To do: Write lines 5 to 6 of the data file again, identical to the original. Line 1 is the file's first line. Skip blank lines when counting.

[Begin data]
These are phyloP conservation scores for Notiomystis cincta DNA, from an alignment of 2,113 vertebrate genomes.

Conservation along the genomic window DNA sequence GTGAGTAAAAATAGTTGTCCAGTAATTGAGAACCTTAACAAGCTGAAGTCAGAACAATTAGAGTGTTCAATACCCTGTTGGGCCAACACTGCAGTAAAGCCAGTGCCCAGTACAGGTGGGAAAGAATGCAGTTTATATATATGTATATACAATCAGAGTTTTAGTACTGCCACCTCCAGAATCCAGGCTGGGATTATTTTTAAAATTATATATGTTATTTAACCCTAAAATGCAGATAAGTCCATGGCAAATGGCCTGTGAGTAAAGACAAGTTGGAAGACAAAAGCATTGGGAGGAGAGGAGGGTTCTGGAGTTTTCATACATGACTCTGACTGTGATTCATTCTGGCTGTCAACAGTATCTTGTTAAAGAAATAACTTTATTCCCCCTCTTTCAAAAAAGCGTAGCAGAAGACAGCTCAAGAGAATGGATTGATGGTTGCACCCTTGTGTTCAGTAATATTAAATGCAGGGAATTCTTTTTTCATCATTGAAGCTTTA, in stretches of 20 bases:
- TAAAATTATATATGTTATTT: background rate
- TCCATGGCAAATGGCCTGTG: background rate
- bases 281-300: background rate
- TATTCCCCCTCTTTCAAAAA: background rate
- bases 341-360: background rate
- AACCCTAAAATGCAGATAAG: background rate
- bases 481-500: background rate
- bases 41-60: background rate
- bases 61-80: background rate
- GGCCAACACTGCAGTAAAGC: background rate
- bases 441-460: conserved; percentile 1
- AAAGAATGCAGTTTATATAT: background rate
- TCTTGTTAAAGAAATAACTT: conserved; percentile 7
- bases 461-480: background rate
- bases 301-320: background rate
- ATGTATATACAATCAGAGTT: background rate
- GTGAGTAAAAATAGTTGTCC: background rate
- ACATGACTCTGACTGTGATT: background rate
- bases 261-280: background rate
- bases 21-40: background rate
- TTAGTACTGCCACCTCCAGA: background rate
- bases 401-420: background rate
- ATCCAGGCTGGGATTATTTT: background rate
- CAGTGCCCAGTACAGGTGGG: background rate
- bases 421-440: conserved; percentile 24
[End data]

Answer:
- bases 281-300: background rate
- TATTCCCCCTCTTTCAAAAA: background rate